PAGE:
-Avoid furniture where there is a marked difference of light and dark on the same cut of wood. This is a sure sign of cheap sapwood being used.

Below is a picture of inferior sapwood TeaK.

-Avoid furniture which has in descript white patches. This is a sign of a weak immature tree.

- Avoid Teak which has already been oiled. This is a common way to attempt to disguise inferior wood, and is unnecessary on Grade A Teak due to its sheen and high oil content.

We see some sellers making a 'song and dance' about a BRIK certificate.  What is a 'BRIK certificate'? It is a letter, not a certificate from Forestry Industry Revitalisation Agency (BRIK - Badan Revitalisasi Industri Kehutanan), giving the named applicant authority to apply for an export licence for timber products. You can have BRIK letter and supply Plywood, never mind Teak.

Look for a letter from BRIK, and an export permit from ETPIK.  It is standard stuff and we won't bore you with it any more.

Below is a picture of immature, cheap, inferior Teak logs purchased from local village plantations with little or no management in sustainable forestry. The trees are harvested too young and its is easy to see the startling difference in quality of timber from the picture above.

And this is what they are made into:
Cheap, mass produced designs of none durable furniture.

 

Table tops left out in the sun to try to bleach their awful appearance. If this doesn't work some are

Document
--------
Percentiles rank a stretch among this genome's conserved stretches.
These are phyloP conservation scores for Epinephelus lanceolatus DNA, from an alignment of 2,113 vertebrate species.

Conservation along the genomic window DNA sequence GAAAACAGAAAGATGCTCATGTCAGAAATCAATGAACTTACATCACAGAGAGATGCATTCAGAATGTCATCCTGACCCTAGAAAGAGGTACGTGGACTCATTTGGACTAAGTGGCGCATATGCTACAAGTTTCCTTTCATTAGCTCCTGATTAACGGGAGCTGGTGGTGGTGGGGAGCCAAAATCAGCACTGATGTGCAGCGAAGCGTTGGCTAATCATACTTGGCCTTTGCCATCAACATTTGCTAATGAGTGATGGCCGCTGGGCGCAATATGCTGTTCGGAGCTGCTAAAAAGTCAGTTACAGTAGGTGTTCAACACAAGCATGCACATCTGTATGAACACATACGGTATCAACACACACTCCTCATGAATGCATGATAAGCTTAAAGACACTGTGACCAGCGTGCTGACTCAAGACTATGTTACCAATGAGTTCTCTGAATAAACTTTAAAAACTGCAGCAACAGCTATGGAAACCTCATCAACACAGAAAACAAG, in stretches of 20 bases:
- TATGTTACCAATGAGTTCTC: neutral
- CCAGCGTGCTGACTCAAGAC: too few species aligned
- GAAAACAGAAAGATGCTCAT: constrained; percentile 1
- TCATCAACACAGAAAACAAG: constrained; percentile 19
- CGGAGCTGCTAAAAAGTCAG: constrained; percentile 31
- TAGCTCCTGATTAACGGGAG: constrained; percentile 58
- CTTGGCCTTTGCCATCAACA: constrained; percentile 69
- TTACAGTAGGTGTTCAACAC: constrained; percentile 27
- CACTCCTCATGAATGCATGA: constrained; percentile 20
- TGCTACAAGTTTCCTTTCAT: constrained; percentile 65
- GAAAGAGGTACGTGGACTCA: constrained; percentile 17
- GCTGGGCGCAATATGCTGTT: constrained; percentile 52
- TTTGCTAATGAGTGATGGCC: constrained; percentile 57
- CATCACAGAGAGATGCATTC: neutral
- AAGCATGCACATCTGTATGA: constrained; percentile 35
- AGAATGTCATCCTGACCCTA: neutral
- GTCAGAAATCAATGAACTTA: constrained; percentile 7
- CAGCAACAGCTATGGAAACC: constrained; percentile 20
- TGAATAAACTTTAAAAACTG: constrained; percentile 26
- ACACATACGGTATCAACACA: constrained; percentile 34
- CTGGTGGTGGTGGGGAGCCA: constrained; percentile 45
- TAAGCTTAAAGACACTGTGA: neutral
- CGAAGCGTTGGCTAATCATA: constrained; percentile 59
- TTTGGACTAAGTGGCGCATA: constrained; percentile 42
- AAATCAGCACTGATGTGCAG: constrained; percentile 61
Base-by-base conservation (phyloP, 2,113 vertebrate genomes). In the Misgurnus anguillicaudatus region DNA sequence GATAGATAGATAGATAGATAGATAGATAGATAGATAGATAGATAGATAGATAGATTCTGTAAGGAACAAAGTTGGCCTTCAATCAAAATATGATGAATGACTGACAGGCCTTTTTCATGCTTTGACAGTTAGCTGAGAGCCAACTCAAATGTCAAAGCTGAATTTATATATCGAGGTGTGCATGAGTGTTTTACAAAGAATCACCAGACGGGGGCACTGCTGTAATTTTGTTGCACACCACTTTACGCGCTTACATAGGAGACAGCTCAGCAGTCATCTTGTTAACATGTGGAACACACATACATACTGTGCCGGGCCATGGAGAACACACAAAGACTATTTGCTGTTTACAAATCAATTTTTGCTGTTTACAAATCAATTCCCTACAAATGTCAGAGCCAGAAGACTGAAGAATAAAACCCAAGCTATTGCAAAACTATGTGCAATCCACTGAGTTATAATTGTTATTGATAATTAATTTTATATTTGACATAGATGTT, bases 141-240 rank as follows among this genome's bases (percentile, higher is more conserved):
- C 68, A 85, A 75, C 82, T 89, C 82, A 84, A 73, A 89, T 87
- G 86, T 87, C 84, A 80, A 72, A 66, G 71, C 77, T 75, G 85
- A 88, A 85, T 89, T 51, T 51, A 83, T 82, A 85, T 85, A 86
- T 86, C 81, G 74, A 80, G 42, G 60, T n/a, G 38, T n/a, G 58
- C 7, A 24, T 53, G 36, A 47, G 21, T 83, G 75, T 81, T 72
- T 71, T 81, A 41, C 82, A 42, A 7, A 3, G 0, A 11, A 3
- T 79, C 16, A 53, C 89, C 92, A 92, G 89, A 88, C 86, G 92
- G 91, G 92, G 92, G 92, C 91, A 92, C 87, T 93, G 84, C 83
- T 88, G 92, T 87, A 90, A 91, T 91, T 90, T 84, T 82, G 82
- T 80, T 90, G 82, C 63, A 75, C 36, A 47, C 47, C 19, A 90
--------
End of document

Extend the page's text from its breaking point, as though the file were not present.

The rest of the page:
are even chemically treated in an attempt to disguise the white sapwood.

Sapwood is the living part of tree closest to the bark. It is pale/white in colour, much weaker, has a low oil content which is still mixed with the fluids of the tree and therefore often appears a milky looking in descript type timber. It is the cheapest Teak money can buy and has never been used to make quality furniture. It is however becoming more popular in making furniture because of the demand for lower prices have encouraged manufacturers to use this inferior Teak. The best way that furniture can be described when made from sapwood is 'Solid Teak' or 'Plantation Teak'- Both of these statements can be applied and still represent inferior Teak. The furniture appears bland with quite wild sections of brown and white on the same cuts of timber. There is no apparent sheen to the timber because of the low oil content. There is an overall matt finish look to this inferior furniture